The Future of Crypto Regulations and Adoption

Exploring the expectations around future regulations and adoption in the cryptocurrency space

Crypto regulation and adoption

The growth in the cryptocurrency sector has always gone hand in hand with increased interest and scrutiny of governments worldwide as crypto has been able to hit the 3 trillion dollar market capitalization mark. The unprecedented rapid growth of cryptomarkets has forced governments and central banks to start addressing concerns and take some initial stances on digital assets. Increased regulation is inevitable as crypto seems to no longer be a fad and likely to stick around for a while despite its volatility and in general, somewhat immature markets. 

Even though amongst most retail traders, the word “regulation” brings a cold shiver down their spine, the truth is that it also has the potential to have a positive impact as a whole. One thing that is certain is that it’s inevitable. After witnessing new and more frequent statements by central banks and discussions in congress, it is highly likely that global central banks and governments will slowly put a damper on the wild wild west we have experienced in the cryptocurrency markets.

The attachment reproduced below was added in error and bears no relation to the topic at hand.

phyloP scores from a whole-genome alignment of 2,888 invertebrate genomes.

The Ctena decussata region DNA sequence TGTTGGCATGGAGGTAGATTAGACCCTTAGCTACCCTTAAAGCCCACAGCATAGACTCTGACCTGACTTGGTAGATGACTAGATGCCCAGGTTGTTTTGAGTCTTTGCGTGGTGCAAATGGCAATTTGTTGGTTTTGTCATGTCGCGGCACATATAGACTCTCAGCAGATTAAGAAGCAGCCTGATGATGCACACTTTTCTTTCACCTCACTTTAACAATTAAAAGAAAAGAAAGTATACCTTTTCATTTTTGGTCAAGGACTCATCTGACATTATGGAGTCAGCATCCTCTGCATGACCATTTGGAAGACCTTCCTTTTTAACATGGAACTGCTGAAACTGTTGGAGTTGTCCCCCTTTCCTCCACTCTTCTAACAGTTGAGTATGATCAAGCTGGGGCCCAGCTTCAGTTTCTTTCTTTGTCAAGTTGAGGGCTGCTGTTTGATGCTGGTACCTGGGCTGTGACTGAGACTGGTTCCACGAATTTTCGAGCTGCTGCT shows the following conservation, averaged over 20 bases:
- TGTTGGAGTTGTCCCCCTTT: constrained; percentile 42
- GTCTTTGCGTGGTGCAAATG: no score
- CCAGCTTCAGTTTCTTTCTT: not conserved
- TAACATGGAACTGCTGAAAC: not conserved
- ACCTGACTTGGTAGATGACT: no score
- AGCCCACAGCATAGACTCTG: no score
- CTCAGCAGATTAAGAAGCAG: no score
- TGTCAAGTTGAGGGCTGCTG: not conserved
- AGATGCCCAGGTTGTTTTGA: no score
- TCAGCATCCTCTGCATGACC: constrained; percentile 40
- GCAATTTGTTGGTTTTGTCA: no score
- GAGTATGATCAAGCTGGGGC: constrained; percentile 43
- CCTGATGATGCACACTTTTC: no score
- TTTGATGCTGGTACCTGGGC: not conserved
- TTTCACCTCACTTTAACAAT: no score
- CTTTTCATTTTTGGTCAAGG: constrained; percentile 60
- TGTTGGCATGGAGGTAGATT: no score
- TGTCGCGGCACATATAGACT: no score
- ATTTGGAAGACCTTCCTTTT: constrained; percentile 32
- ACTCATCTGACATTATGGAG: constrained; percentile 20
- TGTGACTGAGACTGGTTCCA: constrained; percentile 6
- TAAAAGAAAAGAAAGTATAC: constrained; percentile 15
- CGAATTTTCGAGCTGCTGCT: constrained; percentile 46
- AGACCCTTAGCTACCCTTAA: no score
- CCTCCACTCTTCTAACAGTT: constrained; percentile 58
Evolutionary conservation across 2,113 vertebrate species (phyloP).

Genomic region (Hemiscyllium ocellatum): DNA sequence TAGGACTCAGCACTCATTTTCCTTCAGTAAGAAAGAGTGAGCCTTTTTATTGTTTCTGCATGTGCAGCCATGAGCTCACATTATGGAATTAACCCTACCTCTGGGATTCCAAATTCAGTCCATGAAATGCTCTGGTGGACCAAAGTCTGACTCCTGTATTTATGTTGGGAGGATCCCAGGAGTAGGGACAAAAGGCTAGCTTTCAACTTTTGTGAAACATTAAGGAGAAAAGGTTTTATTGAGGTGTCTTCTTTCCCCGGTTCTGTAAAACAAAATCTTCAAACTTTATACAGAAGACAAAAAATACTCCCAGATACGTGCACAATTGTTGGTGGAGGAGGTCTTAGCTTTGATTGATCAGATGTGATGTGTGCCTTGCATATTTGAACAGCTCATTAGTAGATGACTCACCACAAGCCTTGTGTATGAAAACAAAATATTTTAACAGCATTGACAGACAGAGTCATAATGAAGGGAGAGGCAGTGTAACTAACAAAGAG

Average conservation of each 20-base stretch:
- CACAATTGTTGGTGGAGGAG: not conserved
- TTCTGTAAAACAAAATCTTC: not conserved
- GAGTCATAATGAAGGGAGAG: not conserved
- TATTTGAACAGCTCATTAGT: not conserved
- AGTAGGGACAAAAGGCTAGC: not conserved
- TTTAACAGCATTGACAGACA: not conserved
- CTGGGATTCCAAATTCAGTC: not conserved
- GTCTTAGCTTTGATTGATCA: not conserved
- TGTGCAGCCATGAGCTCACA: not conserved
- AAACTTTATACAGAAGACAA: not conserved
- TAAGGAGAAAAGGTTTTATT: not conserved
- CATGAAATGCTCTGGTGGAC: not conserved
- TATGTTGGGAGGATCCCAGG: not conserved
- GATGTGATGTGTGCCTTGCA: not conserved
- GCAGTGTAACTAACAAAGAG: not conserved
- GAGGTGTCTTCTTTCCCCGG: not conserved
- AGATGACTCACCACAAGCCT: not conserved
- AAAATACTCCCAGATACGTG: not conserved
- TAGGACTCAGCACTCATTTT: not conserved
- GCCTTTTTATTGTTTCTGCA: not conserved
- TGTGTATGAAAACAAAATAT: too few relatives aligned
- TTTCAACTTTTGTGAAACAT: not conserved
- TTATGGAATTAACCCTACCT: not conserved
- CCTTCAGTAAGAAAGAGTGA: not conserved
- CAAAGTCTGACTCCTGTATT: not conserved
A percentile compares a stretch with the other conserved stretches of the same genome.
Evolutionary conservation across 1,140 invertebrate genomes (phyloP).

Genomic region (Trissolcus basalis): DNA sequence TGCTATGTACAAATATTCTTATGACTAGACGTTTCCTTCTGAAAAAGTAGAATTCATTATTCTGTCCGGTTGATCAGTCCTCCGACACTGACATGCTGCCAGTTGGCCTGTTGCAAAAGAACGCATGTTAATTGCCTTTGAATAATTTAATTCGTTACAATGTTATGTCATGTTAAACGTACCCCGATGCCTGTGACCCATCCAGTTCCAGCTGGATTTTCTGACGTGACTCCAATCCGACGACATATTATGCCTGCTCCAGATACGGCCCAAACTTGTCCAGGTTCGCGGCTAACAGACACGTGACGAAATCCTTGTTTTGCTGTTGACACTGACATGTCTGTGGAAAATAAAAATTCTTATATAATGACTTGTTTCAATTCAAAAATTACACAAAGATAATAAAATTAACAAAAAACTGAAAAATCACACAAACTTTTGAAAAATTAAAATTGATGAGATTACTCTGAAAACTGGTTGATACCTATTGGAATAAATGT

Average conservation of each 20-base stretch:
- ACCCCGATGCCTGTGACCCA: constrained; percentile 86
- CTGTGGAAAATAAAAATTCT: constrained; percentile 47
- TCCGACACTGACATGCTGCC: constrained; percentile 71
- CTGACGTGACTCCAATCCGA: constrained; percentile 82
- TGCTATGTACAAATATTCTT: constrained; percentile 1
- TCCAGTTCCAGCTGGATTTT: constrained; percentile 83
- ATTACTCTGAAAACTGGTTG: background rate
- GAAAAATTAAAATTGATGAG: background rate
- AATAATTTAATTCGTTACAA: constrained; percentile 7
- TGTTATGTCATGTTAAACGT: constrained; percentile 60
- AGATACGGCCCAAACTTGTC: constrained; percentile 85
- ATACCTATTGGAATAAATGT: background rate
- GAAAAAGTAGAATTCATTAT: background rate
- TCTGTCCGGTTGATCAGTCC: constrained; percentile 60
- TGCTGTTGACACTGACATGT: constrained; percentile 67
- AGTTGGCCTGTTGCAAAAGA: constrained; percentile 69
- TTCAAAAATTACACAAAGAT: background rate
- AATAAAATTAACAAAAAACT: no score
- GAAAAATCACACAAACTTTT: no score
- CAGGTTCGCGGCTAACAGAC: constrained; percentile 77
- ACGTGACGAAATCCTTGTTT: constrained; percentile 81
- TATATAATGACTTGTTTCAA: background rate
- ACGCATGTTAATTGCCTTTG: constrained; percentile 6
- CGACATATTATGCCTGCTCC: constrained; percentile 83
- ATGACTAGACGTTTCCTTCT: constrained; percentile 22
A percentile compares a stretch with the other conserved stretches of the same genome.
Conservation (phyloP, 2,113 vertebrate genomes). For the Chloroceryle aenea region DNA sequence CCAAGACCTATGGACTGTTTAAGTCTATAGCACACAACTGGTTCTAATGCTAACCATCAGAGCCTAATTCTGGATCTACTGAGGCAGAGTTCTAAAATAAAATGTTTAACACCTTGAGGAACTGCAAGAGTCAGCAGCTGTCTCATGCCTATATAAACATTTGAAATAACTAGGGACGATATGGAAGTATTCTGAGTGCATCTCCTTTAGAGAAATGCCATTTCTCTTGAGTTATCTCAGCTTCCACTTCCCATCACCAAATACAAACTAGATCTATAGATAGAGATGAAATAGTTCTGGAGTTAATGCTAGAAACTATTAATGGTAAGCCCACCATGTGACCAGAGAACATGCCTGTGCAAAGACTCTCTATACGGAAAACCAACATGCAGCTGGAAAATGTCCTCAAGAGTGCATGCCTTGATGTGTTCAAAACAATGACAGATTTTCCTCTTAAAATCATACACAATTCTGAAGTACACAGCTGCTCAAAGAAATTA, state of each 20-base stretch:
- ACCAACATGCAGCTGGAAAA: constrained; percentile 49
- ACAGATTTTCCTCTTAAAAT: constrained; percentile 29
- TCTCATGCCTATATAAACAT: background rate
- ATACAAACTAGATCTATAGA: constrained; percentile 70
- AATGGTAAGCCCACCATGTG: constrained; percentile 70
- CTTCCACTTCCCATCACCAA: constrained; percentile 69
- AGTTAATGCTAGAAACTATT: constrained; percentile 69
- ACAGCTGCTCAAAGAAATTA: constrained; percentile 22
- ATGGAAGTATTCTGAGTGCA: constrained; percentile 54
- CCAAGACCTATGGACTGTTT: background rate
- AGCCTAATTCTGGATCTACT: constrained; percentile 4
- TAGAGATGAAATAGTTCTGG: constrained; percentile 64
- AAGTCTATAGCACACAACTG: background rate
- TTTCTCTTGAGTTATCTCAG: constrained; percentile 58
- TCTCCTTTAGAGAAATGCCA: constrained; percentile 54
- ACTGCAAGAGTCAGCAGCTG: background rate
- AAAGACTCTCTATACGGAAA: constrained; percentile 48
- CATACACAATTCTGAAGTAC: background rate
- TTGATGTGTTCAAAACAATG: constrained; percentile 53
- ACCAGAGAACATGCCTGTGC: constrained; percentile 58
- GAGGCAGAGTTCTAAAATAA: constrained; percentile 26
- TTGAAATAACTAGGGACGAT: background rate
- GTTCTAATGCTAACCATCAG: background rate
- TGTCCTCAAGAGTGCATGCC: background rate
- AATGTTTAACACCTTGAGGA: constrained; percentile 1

Crypto regulation
Illustration from ComplyAdvantage

To look at the bright side, what positive impacts could further regulation possibly have on the markets? 

The problem with a lack of regulations is not the lack of regulations in itself but rather the lack of clarity and uncertainty presented alongside it. This hinders anyone attempting to conduct any form of entrepreneurial activities, such as starting new crypto-related businesses. The problem with offering new products or services in the cryptocurrency space in countries with an unclear regulatory framework, such as the United States, you can’t be sure you won’t get hit an enforcement action from the authorities at some point in the future. Overall, this will contribute to slow down growth and development significantly. 

To combat the current uncertainty and archaic U.S. regulations, we have seen exchanges attempt to create separate exchanges for the U.S. market and the rest of the global market. Considering that traditionally you will find the most liquid markets (traditional markets) in the United States, this, in turn, creates lower liquidity for U.S. traders and international traders. Seeing as U.S. authorities are always seeking to “protect” U.S. investors, even when it does more damage than good, I doubt we will have an international and U.S. licensed exchange as one any time soon. This is one of many inconvenient solutions that have been made to keep operating in the cryptocurrency space. 

Sam Bankman Congress
FTX CEO Sam Bankman-Fried defending Crypto in Congress – WSJ

So, what do you have to look forward to?

Newer entrants in the cryptocurrency space are all likely very accustomed to KYC. However, not too long ago, this was considered a deal-breaker for most traders, and today you will not be able to trade any worthwhile amount of USD on any of the most liquid exchanges without going through a KYC process. 

KYC compliance